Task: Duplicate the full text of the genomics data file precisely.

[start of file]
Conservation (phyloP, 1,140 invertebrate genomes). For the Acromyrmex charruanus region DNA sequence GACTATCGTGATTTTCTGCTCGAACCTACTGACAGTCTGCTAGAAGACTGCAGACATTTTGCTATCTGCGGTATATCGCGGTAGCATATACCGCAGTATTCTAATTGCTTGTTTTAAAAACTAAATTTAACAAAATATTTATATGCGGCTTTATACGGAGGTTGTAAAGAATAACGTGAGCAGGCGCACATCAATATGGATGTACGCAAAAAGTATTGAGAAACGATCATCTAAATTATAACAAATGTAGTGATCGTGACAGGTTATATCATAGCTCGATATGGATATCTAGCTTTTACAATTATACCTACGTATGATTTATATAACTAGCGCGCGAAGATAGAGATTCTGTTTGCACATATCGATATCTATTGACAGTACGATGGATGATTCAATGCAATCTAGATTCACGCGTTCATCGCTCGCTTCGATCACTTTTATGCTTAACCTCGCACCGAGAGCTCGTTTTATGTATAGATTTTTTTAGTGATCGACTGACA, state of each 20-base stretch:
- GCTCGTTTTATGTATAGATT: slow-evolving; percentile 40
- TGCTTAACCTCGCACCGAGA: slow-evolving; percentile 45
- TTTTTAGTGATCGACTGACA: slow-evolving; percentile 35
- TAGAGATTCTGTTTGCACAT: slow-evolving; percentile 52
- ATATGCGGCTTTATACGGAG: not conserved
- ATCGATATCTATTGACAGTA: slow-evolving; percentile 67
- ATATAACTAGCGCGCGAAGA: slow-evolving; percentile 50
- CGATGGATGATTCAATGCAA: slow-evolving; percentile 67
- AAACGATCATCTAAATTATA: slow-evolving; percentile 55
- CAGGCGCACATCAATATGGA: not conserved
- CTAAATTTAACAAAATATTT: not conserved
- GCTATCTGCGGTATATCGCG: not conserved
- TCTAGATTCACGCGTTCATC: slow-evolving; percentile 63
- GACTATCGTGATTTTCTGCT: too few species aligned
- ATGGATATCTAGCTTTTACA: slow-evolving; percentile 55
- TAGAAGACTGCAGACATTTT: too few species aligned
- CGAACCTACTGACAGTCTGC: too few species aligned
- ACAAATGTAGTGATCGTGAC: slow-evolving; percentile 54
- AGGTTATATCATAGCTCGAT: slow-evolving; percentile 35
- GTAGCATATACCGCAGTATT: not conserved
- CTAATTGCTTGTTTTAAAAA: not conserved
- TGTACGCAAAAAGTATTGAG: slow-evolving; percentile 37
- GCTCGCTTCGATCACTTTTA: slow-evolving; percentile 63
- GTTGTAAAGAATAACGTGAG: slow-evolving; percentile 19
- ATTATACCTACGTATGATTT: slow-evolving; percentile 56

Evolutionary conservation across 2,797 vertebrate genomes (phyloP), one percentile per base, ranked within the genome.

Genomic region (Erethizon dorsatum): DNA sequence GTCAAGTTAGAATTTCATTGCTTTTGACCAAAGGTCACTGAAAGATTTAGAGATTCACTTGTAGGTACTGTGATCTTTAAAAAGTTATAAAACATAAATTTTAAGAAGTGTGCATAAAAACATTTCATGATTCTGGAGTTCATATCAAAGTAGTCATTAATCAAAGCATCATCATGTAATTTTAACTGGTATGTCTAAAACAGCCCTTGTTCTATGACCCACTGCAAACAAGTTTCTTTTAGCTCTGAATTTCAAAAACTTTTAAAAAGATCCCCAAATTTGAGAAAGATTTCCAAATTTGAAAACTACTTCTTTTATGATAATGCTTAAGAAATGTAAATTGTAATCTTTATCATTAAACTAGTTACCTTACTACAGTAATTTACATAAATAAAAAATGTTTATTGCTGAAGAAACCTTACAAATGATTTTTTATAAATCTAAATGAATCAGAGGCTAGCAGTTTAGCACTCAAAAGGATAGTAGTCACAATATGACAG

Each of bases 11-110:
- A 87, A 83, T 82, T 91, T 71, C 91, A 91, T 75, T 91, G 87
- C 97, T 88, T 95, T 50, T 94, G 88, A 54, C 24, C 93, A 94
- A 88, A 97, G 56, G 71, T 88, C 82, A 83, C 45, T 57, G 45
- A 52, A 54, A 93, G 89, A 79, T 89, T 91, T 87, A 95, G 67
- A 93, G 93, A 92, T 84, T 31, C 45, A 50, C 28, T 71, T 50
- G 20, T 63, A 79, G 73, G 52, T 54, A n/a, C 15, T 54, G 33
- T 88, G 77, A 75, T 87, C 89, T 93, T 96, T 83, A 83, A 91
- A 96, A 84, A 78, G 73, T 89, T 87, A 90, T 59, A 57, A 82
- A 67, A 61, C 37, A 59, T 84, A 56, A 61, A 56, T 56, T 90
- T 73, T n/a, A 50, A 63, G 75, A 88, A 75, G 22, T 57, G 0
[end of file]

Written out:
Conservation (phyloP, 1,140 invertebrate genomes). For the Acromyrmex charruanus region DNA sequence GACTATCGTGATTTTCTGCTCGAACCTACTGACAGTCTGCTAGAAGACTGCAGACATTTTGCTATCTGCGGTATATCGCGGTAGCATATACCGCAGTATTCTAATTGCTTGTTTTAAAAACTAAATTTAACAAAATATTTATATGCGGCTTTATACGGAGGTTGTAAAGAATAACGTGAGCAGGCGCACATCAATATGGATGTACGCAAAAAGTATTGAGAAACGATCATCTAAATTATAACAAATGTAGTGATCGTGACAGGTTATATCATAGCTCGATATGGATATCTAGCTTTTACAATTATACCTACGTATGATTTATATAACTAGCGCGCGAAGATAGAGATTCTGTTTGCACATATCGATATCTATTGACAGTACGATGGATGATTCAATGCAATCTAGATTCACGCGTTCATCGCTCGCTTCGATCACTTTTATGCTTAACCTCGCACCGAGAGCTCGTTTTATGTATAGATTTTTTTAGTGATCGACTGACA, state of each 20-base stretch:
- GCTCGTTTTATGTATAGATT: slow-evolving; percentile 40
- TGCTTAACCTCGCACCGAGA: slow-evolving; percentile 45
- TTTTTAGTGATCGACTGACA: slow-evolving; percentile 35
- TAGAGATTCTGTTTGCACAT: slow-evolving; percentile 52
- ATATGCGGCTTTATACGGAG: not conserved
- ATCGATATCTATTGACAGTA: slow-evolving; percentile 67
- ATATAACTAGCGCGCGAAGA: slow-evolving; percentile 50
- CGATGGATGATTCAATGCAA: slow-evolving; percentile 67
- AAACGATCATCTAAATTATA: slow-evolving; percentile 55
- CAGGCGCACATCAATATGGA: not conserved
- CTAAATTTAACAAAATATTT: not conserved
- GCTATCTGCGGTATATCGCG: not conserved
- TCTAGATTCACGCGTTCATC: slow-evolving; percentile 63
- GACTATCGTGATTTTCTGCT: too few species aligned
- ATGGATATCTAGCTTTTACA: slow-evolving; percentile 55
- TAGAAGACTGCAGACATTTT: too few species aligned
- CGAACCTACTGACAGTCTGC: too few species aligned
- ACAAATGTAGTGATCGTGAC: slow-evolving; percentile 54
- AGGTTATATCATAGCTCGAT: slow-evolving; percentile 35
- GTAGCATATACCGCAGTATT: not conserved
- CTAATTGCTTGTTTTAAAAA: not conserved
- TGTACGCAAAAAGTATTGAG: slow-evolving; percentile 37
- GCTCGCTTCGATCACTTTTA: slow-evolving; percentile 63
- GTTGTAAAGAATAACGTGAG: slow-evolving; percentile 19
- ATTATACCTACGTATGATTT: slow-evolving; percentile 56

Evolutionary conservation across 2,797 vertebrate genomes (phyloP), one percentile per base, ranked within the genome.

Genomic region (Erethizon dorsatum): DNA sequence GTCAAGTTAGAATTTCATTGCTTTTGACCAAAGGTCACTGAAAGATTTAGAGATTCACTTGTAGGTACTGTGATCTTTAAAAAGTTATAAAACATAAATTTTAAGAAGTGTGCATAAAAACATTTCATGATTCTGGAGTTCATATCAAAGTAGTCATTAATCAAAGCATCATCATGTAATTTTAACTGGTATGTCTAAAACAGCCCTTGTTCTATGACCCACTGCAAACAAGTTTCTTTTAGCTCTGAATTTCAAAAACTTTTAAAAAGATCCCCAAATTTGAGAAAGATTTCCAAATTTGAAAACTACTTCTTTTATGATAATGCTTAAGAAATGTAAATTGTAATCTTTATCATTAAACTAGTTACCTTACTACAGTAATTTACATAAATAAAAAATGTTTATTGCTGAAGAAACCTTACAAATGATTTTTTATAAATCTAAATGAATCAGAGGCTAGCAGTTTAGCACTCAAAAGGATAGTAGTCACAATATGACAG

Each of bases 11-110:
- A 87, A 83, T 82, T 91, T 71, C 91, A 91, T 75, T 91, G 87
- C 97, T 88, T 95, T 50, T 94, G 88, A 54, C 24, C 93, A 94
- A 88, A 97, G 56, G 71, T 88, C 82, A 83, C 45, T 57, G 45
- A 52, A 54, A 93, G 89, A 79, T 89, T 91, T 87, A 95, G 67
- A 93, G 93, A 92, T 84, T 31, C 45, A 50, C 28, T 71, T 50
- G 20, T 63, A 79, G 73, G 52, T 54, A n/a, C 15, T 54, G 33
- T 88, G 77, A 75, T 87, C 89, T 93, T 96, T 83, A 83, A 91
- A 96, A 84, A 78, G 73, T 89, T 87, A 90, T 59, A 57, A 82
- A 67, A 61, C 37, A 59, T 84, A 56, A 61, A 56, T 56, T 90
- T 73, T n/a, A 50, A 63, G 75, A 88, A 75, G 22, T 57, G 0